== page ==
The service wants to kiss a half-dozen 'little crappy ships' goodbye in the coming years.
The Navy plans on selling off six of its much-maligned littoral combat ships to U.S. allies through the Defense Department’s Foreign Military Sales program after just a few years at sea, according to the service’s recently-released shipbuilding plan.
The plan, publicly disclosed in the Annual Long-Range Plan for Construction of Naval Vessels for the 2024 Fiscal Year sent to Congress in late March and first reported by our colleagues at The War Zone, would see the service move to sell two Independece-class and four Freedom-class LCS variants over the next two years. As The War Zone notes, the youngest LCS up for sale under the proposed plan is Freedom-class USS St LOUIS, which was commissioned barely three years ago and billed as bringing “speed and agility” to the Navy’s surface fleet.
“Whether conducting counter-narcotic operations in the Caribbean or working to enhance interoperability with partners and allies at sea, USS St. LOUIS will provide maneuverability, stability, and lethality in today’s era of Great Power Competition,” then-Navy Secretary Kenneth J. Braithwaite said at the time.
Meanwhile, the oldest LCS on the chopping block is the Independence-class USS JACKSON, which was commissioned eight years ago. Like the St. LOUIS, it also received heavy praise from service leaders during the occasion. “They’re providing incredible presence. They’re providing lethality. They’re providing a lot of things that the United States Navy needs today and is going to need for years in the future,” then-Navy Secretary Ray Mabus said at the time.
The other ships planned for foreign military sale include the USS MONTGOMERY, USS WICHITA, USS BILLINGS, and the USS INDIANAPOLIS, according to the Navy, several of which the service initially wanted to mothball entirely.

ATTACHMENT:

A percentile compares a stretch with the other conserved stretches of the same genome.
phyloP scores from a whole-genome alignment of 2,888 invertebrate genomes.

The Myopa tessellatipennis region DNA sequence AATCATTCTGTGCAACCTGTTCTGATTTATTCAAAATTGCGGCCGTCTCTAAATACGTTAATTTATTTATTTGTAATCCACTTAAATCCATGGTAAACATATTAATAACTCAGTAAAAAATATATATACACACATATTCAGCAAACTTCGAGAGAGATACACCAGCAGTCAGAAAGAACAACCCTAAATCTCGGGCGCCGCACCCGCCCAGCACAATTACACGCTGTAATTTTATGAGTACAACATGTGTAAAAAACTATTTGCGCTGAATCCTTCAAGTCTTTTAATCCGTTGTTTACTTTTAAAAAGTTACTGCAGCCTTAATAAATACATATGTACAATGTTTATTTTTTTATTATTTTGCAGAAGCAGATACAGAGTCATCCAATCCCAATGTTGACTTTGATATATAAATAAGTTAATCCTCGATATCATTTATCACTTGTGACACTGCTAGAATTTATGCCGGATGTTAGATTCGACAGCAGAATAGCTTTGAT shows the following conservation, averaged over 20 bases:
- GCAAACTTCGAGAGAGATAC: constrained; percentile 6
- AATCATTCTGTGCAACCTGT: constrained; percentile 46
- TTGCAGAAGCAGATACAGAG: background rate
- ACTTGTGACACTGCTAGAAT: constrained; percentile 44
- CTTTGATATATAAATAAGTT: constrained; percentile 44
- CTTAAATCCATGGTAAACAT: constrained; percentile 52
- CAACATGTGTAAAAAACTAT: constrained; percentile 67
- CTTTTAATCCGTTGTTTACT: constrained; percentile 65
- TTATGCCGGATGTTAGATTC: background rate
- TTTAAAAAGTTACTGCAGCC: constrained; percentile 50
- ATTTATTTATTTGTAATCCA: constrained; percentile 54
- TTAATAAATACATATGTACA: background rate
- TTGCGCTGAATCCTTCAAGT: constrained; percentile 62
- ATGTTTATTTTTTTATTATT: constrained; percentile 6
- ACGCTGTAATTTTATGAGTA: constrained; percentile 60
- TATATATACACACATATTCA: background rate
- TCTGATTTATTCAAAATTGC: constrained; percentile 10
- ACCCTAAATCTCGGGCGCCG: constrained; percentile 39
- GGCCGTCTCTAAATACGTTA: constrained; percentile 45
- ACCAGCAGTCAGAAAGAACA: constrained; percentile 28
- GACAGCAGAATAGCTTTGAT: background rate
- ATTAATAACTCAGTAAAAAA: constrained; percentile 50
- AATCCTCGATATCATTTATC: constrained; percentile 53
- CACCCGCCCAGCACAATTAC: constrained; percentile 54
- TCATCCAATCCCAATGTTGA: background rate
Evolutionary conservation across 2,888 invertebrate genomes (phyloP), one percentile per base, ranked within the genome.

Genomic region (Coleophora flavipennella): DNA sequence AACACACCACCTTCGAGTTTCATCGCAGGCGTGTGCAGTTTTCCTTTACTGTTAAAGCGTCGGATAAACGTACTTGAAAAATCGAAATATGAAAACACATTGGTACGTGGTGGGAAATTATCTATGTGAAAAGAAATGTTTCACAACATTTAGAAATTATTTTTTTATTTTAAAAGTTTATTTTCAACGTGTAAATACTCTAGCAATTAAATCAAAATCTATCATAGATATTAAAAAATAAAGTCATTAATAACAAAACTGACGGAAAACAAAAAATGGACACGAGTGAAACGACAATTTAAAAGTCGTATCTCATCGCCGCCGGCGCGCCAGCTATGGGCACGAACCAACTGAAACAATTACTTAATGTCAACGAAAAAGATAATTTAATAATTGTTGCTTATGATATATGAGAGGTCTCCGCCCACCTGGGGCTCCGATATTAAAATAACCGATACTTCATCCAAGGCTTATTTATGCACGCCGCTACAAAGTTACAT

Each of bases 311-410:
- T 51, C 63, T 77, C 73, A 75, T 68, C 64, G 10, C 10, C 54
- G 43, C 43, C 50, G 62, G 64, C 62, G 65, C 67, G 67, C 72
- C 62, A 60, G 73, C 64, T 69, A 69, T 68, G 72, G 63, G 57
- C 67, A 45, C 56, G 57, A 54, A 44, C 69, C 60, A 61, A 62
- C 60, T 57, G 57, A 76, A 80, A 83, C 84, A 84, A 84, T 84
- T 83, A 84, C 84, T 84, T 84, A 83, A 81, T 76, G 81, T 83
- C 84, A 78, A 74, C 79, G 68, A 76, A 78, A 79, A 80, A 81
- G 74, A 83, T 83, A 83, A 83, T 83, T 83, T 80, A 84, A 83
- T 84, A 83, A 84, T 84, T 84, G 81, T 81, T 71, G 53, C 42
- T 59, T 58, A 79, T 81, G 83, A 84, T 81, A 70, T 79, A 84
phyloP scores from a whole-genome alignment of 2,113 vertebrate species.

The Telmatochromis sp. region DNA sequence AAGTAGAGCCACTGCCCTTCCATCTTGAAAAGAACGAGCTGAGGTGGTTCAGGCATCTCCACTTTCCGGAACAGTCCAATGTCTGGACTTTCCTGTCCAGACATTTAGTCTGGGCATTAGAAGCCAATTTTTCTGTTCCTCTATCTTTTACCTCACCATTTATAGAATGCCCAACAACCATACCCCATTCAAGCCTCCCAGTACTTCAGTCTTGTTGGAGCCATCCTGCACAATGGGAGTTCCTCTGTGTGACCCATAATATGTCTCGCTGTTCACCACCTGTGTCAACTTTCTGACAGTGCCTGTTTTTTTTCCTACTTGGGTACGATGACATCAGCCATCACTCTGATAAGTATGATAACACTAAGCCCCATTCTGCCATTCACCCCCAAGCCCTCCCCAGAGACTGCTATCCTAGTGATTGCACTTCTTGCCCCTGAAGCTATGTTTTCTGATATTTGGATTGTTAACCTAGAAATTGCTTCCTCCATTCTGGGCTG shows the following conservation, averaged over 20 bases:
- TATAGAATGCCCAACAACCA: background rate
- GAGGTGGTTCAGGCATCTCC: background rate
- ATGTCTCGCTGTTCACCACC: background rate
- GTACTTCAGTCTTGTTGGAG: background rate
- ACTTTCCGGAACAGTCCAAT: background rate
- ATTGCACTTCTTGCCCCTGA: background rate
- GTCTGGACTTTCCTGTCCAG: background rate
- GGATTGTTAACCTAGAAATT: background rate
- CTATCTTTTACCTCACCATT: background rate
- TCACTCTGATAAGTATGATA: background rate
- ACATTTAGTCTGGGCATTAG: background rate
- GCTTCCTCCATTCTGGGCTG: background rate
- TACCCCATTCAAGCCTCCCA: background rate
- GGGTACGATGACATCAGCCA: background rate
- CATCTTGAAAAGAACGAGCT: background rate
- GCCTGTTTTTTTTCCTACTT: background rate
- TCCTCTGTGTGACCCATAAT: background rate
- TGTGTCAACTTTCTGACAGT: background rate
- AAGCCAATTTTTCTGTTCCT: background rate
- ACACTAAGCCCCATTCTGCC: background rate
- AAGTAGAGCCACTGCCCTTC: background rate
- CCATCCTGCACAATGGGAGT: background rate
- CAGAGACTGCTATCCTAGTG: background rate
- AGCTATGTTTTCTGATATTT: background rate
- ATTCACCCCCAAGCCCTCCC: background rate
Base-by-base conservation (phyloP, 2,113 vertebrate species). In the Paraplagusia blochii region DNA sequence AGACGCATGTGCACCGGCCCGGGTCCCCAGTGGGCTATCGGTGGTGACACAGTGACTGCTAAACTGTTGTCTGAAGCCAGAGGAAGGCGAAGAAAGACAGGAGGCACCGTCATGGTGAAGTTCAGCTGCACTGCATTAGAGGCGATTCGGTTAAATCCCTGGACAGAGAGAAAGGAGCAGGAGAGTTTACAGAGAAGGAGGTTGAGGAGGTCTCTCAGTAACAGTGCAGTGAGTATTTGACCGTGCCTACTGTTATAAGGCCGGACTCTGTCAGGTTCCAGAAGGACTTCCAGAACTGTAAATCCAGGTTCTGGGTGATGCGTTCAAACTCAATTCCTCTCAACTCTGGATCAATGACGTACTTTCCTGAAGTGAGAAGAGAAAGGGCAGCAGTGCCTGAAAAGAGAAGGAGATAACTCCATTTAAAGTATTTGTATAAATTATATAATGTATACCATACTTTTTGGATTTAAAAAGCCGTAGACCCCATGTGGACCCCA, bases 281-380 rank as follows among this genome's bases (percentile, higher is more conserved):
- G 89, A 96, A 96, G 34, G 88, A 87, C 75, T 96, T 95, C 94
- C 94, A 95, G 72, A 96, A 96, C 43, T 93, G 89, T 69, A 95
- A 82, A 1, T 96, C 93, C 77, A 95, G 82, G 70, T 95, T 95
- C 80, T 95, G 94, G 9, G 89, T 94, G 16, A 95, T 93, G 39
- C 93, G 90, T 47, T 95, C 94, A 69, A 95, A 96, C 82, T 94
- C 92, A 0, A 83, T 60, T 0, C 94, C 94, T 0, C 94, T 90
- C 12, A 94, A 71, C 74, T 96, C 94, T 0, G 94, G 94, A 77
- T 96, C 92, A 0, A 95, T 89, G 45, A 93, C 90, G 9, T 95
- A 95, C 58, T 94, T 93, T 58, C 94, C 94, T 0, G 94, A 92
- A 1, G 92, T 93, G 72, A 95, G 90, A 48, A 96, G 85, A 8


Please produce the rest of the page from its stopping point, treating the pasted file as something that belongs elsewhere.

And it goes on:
Unceremoniously dubbed the “little crappy ship” by its detractors, the LCS has been subject to withering criticism from within defense circles amid years of frequent mechanical failures ad embarrassing cost overruns surrounding what was once billed as a superfast surface combatant designed to track down submarines, neutralize anti-ship mines, and dominate littoral zones.
The Navy’s budget for fiscal year 2023 called for decommissioning nine Freedom-variant LCS, which have been plagued with problematic propulsion systems for years. But as Chief of Naval Operations Michael Gilday testified last year, the biggest influence on the Navy’s push to rid itself of the warship is its unsuitability in a near-peer fight.“We need a capable lethal-ready Navy more than we need a larger Navy that’s less capable, less lethal, and less ready,” Gilday told the Senate Appropriations Subcommittee on Defense at the time. “And so, unfortunately, the littoral combat ships that we have, while the mechanical issues were a factor, a bigger factor was — was the lack of sufficient warfighting capability against — against a peer competitor in China.”
In the same hearing, Gilday proposed selling off the LCS “to other countries that would be able to use them effectively,” namely unspecified allies “in South America … that would be able to use these ships that have small crews.”Selling off the LCS may be the best option for the Pentagon to recoup the estimated $70-million annual cost of running one of the troubled warships, especially since the Navy is struggling to figure out an appropriate mission as part of its surface fleet for these floating liabilities and resorting to crowdsourcing mission sets from fleet commanders. “We weren’t sure LCS was executing the missions it was designed for,” Commander of Naval Surface Forces Vice Adm. Roy Kitchener said in January 2022. “And so we … went out to the number of fleet commanders and said, ‘Alright, what do you want it to do? And what missions do you want it to execute based on the environment we’re in now?’”
Source : taskandpurpose